Is the USDA Trading Food Safety for a Diplomacy Fix?
Food & Water Watch has been trying for months to get Brazilian meat products removed from American shelves due to systemic problems with their food safety system. On September 13, they found yet another reason to try again: USDA’s Food Safety and Inspection Service announced another recall of Brazilian meat products. A meatpacking plant that had been cited for excessive animal drug residues —three recalls to be exact — shipped 258,000 pounds of beef to the U.S. This plant was supposed to be blacklisted by our import inspectors, but its beef reached our food system anyway.
Brazil has a problem: their meat contains high levels of animal residues from Ivermectin — an antiparasitic medication used to kill heartworms in cows. Beef from many Brazilian meat-packing plants has been found to carry higher levels of Ivermectin than the U.S. allows due to the fact that long-term exposure to the drug results in neurotoxicity in the human body. So, maybe we shouldn’t import Brazilian beef until they fix the problem? Not according to the USDA! But, I’m sure there’s a reasonable explanation for this.
The U.S. and Brazil have been at odds over trade issues involving U.S. subsidies to cotton farmers — a violation of global trade rules according to the World Trade Organization. Instead of the U.S. paying Brazil over $800 million in sanctions, the two countries came to an agreement — a trade-off — part of which involved the eventual importing of fresh beef products from Brazil in addition to the cooked meat products already allowed. The U.S. has avoided importing fresh meat due to concerns over various animal diseases in cattle herds in Brazil.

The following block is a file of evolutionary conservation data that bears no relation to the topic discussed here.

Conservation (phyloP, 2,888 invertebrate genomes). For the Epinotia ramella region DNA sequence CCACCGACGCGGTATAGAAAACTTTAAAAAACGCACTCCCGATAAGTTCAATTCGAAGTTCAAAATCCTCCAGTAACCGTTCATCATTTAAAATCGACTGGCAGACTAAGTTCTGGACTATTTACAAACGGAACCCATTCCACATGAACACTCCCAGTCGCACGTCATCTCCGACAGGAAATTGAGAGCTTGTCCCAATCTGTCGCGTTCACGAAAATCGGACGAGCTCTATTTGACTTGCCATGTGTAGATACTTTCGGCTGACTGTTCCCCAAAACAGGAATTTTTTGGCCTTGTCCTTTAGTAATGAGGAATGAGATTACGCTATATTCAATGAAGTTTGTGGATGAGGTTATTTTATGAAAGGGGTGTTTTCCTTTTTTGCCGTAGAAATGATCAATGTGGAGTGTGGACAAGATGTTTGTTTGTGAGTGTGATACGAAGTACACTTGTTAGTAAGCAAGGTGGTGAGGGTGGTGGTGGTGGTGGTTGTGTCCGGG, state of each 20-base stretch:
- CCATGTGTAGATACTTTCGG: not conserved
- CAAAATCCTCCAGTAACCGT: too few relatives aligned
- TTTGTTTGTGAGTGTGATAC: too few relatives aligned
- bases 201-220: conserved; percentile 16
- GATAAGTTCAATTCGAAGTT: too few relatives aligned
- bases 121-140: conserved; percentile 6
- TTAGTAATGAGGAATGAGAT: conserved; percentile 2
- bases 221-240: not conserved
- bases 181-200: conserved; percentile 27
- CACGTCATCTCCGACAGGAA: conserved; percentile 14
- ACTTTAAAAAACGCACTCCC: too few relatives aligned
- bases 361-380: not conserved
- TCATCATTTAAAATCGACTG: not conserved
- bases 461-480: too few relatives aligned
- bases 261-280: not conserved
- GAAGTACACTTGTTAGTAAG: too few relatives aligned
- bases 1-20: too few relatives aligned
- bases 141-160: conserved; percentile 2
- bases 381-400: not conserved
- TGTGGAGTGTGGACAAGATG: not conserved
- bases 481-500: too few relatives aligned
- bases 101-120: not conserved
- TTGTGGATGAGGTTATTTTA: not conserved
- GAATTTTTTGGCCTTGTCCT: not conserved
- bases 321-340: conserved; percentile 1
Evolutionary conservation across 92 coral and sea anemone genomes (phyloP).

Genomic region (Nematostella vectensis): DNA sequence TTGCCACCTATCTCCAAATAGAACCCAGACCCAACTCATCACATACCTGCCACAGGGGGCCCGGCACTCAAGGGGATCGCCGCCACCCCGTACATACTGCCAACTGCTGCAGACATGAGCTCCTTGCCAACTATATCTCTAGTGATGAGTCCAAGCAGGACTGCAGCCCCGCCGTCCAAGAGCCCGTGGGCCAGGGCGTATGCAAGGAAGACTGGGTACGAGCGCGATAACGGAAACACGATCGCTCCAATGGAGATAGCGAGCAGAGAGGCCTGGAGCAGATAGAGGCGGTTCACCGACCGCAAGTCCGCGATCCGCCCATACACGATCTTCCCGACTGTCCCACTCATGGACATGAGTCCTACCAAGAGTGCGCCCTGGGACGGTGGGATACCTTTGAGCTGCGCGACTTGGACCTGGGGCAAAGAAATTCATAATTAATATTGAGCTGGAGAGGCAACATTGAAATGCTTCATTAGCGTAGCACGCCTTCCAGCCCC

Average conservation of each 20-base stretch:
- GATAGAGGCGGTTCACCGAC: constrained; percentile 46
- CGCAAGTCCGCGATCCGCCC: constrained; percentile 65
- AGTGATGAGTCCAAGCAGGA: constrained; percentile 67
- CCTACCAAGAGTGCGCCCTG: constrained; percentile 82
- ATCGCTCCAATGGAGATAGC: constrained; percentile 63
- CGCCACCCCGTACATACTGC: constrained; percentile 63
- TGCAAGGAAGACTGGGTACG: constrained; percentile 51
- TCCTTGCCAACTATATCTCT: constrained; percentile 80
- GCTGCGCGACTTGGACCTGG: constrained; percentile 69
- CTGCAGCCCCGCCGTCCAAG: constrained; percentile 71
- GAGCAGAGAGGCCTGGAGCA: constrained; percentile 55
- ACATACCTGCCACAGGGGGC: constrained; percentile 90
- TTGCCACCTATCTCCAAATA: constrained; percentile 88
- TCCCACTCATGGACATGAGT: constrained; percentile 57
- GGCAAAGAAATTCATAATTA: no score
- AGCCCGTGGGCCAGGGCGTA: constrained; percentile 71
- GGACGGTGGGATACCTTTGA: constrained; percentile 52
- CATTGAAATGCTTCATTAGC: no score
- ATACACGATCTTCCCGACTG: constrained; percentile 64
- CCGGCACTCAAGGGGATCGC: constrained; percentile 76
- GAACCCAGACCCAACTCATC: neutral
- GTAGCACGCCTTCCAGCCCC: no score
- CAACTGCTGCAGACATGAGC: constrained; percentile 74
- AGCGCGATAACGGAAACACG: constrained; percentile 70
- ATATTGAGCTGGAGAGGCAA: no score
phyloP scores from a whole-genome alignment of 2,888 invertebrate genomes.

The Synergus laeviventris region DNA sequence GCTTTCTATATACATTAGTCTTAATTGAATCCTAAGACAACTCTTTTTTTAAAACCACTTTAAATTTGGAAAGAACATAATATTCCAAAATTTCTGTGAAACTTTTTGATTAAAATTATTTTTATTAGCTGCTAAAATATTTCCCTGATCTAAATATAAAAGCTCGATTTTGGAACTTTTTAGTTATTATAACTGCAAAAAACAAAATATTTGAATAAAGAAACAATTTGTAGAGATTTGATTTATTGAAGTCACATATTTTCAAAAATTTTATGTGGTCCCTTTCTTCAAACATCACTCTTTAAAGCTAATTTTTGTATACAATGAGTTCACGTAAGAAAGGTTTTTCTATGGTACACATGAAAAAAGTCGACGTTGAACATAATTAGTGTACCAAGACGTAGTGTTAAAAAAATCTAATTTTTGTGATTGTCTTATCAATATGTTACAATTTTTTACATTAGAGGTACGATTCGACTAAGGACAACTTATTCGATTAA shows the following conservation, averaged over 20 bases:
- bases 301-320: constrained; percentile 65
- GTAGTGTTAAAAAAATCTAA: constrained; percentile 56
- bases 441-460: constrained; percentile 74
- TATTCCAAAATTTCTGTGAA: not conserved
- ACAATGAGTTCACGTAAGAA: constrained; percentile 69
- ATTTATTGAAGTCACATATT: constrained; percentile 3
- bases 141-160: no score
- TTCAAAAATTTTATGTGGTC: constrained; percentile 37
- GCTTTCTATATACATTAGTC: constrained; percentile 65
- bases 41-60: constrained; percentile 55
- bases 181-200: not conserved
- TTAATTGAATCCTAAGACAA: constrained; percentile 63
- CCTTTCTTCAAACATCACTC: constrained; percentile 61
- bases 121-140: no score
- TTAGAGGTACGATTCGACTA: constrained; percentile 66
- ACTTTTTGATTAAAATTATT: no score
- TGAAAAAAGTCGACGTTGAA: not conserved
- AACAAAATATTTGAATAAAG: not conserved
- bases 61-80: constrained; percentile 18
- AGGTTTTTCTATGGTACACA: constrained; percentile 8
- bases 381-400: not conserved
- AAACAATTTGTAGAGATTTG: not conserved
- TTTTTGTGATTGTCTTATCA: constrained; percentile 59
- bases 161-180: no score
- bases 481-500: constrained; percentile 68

The unfortunate part of this story is that someone is putting pressure on the USDA not to do additional recalls on Brazilian beef products that are still circulating within the U.S. food system. The contaminated products may still be in consumers’ home pantries, on store shelves and in food warehouses. But who is putting pressure on the USDA — the Brazilian government? Is it a U.S. meatpacking company that imports Brazilian meat products?
Food & Water Watch has repeatedly asked USDA Secretary Tom Vilsack to remove Brazilian beef products from commerce. Nothing has been done to respond to these requests. USDA needs stop importing Brazilian meat until this problem is resolved, and Brazil needs to comply with our food safety standards or they should be banned from exporting meat to the U.S. It’s time to stop endangering the public in an attempt to promote international trade.